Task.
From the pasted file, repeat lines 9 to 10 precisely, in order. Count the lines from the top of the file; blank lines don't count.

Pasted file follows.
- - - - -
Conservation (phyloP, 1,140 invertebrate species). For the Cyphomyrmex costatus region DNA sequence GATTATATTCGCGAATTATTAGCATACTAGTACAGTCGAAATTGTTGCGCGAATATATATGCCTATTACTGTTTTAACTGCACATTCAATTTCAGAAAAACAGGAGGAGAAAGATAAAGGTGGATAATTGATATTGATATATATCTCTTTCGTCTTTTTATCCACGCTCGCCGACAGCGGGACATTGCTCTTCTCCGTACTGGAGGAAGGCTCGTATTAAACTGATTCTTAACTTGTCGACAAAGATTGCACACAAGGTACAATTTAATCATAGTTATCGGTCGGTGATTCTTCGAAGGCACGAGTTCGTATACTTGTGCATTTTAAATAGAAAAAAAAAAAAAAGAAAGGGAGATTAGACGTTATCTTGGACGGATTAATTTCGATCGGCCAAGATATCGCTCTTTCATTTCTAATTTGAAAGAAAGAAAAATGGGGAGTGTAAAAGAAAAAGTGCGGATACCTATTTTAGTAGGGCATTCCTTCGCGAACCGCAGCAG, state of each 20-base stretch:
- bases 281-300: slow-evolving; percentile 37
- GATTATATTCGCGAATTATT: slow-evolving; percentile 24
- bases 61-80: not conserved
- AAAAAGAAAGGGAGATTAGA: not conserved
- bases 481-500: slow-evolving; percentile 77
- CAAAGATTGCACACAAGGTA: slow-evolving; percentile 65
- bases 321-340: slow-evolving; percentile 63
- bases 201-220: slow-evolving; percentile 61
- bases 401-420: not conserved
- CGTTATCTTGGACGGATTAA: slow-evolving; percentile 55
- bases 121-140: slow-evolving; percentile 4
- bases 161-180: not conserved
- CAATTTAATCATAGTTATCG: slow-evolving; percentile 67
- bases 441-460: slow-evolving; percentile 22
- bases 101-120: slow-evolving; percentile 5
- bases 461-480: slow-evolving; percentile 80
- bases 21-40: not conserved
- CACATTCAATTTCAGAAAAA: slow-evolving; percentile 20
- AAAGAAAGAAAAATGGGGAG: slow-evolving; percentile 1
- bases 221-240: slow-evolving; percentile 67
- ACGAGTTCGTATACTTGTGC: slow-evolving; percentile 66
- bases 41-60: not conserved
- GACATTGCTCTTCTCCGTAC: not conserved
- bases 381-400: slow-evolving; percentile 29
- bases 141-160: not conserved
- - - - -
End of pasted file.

- bases 201-220: slow-evolving; percentile 61
- bases 401-420: not conserved